Facebook Artist Page CTA

Facebook Artist Page

12. Pin Your Best Piece Of Content (2 minutes)

The most viewed part of your Facebook or Twitter page, aside from your profile picture and cover image, is the space usually filled by the most recent thing you posted. Pinned posts allow you to control this area and make sure that your most important or current message is getting across.


Considering how many people will browse your profile for just a few seconds, you really don’t want to be wasting this space with an in-joke or throwaway comment.


Pinning (as you probably know) is where you pick one tweet or Facebook post to be stuck to the top of your page until you choose to unpin it.


Pinned posts are super easy to set up; just post something as you normally would and then click the dropdown menu as per the screenshot below.

Pin To Top

Pinned Posts: What to pin?


In terms of subject matter, you should be pinning something that will be relevant for a while. In terms of content, you should be posting text plus an embedded photo/video and a link to really make the most of this space.


  • Sell tickets: If you have one big show on the horizon that you are putting all your efforts into selling, pin a tweet or post about that. Include a [shortened] link to buy the tickets and tag in the venue/festival/promoter too.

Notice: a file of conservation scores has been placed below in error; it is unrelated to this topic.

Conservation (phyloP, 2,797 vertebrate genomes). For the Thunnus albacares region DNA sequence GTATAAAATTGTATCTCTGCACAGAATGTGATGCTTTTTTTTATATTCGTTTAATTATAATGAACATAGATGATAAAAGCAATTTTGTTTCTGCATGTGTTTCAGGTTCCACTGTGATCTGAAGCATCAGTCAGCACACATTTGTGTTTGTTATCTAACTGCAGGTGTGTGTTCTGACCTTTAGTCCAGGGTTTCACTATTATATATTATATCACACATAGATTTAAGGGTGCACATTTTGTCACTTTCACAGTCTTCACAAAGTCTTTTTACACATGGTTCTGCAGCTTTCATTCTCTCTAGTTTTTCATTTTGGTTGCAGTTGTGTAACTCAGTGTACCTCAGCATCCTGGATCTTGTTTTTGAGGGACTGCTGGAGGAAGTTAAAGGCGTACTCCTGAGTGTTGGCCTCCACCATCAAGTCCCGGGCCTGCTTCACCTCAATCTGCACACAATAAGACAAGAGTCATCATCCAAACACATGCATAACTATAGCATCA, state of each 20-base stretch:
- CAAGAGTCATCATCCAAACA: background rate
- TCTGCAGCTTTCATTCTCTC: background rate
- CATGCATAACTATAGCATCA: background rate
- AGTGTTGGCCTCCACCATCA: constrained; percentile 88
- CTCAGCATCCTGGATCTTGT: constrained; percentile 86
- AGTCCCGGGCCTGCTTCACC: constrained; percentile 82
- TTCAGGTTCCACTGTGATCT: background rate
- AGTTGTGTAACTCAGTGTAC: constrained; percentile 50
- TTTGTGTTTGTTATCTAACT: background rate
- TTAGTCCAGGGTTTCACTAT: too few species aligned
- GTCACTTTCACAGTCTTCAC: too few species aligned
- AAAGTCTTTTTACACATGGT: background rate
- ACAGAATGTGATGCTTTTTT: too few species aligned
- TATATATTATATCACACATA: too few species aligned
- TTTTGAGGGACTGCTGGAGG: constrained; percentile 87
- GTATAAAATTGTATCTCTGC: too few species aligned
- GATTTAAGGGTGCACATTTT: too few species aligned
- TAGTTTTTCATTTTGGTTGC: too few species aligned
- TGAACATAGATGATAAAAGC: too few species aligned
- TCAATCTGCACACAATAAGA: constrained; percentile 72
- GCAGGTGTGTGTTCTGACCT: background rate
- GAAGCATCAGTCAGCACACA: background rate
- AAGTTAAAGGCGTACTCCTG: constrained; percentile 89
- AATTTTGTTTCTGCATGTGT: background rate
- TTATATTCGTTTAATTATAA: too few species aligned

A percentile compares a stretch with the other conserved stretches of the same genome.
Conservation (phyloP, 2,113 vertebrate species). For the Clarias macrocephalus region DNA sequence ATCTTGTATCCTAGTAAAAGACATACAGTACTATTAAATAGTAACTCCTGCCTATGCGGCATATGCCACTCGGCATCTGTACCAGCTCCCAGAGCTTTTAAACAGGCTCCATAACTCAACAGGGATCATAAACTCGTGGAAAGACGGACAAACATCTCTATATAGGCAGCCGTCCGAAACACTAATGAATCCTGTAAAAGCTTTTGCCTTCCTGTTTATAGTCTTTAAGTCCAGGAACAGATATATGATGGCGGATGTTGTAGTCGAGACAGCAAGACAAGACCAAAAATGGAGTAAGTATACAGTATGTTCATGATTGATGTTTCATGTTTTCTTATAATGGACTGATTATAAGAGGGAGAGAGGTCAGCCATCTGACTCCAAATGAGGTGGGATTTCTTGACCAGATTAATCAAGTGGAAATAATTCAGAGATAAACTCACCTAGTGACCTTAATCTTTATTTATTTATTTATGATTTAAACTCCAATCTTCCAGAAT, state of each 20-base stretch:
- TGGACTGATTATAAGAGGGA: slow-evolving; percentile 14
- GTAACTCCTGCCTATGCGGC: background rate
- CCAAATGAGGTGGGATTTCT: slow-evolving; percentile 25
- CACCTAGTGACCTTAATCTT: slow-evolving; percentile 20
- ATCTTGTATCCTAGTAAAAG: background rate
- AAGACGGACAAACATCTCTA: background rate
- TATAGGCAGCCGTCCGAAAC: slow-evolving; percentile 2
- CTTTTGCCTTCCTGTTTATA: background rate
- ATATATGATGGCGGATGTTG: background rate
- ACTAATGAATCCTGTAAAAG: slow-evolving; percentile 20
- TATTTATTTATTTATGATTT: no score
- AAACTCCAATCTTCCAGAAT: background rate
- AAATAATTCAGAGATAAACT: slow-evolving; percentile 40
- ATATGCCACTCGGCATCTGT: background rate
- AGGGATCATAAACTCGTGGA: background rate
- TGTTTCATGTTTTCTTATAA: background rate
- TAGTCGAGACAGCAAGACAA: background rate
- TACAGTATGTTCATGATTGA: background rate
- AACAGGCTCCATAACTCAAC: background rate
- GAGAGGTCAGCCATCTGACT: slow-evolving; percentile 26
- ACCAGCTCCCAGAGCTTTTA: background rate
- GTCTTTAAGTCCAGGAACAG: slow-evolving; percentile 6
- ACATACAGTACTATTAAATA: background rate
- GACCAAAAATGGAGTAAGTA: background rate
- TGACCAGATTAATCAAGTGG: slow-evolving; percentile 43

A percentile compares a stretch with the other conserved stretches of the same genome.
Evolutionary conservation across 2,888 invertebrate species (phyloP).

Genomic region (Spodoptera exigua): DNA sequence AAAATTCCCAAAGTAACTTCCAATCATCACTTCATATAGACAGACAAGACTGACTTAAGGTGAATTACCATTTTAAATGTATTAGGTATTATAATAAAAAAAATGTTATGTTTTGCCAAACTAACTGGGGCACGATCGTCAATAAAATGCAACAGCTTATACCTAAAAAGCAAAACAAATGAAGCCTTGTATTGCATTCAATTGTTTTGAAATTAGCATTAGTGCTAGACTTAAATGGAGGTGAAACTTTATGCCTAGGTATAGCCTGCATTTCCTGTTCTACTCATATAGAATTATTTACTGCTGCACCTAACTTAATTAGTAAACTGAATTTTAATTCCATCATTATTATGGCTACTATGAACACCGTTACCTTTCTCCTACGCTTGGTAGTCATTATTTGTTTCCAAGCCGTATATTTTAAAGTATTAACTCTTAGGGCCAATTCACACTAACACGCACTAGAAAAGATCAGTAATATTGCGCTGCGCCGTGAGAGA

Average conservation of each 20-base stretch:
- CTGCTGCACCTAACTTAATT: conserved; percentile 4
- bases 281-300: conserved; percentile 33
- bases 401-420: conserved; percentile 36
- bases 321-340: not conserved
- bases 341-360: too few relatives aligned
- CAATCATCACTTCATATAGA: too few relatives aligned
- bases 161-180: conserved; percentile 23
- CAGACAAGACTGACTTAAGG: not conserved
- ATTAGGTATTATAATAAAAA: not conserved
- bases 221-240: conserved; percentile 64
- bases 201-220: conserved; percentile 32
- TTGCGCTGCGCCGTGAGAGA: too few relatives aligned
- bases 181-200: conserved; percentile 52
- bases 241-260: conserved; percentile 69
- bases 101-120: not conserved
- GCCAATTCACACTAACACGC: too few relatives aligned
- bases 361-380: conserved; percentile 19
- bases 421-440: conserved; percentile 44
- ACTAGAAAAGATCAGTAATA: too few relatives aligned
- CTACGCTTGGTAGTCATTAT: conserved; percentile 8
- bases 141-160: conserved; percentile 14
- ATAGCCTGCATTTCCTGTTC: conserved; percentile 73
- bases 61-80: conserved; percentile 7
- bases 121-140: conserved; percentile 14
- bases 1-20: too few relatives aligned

• Make new fans: If you have a great piece of media – be it a new video or a new track – embed it into a post or tweet and pin that, along with a little description and a call to check it out.
  • Sell records: If you have an album out (or have done in the last 6 months), you should think about pinning a note about this, along with a link to download/stream/buy it.

Download a PDF checklist with the key 12 points here


So, there you have it.


12 tips – many taking 5 minutes or less – for boosting your Facebook Artist Page.


If you can do 3 of them right now, I guarantee you will notice at least a small difference to your Page’s effectiveness.


Once you’ve updated some bits, send me a message on Facebook – via the Jazzfuel Page – and I’ll share the results.

Is Your Facebook Page Losing You Gigs & Fans?

ebookGreat social media not only helps you introduce people to your music and win new fans.

Done properly, it also gives promoters, managers & agents the confidence that you are already motivated and working seriously on your career – not just your music.

And, considering the fact that it is something you can do in a few minutes each day, can you afford NOT to be taking care of this?

The tips in this article should help you get started. If you are ready to get into the details of this, I have written a 25-page guide – along with 19 video demonstrations – to help you get you Facebook Artist Page GIG READY.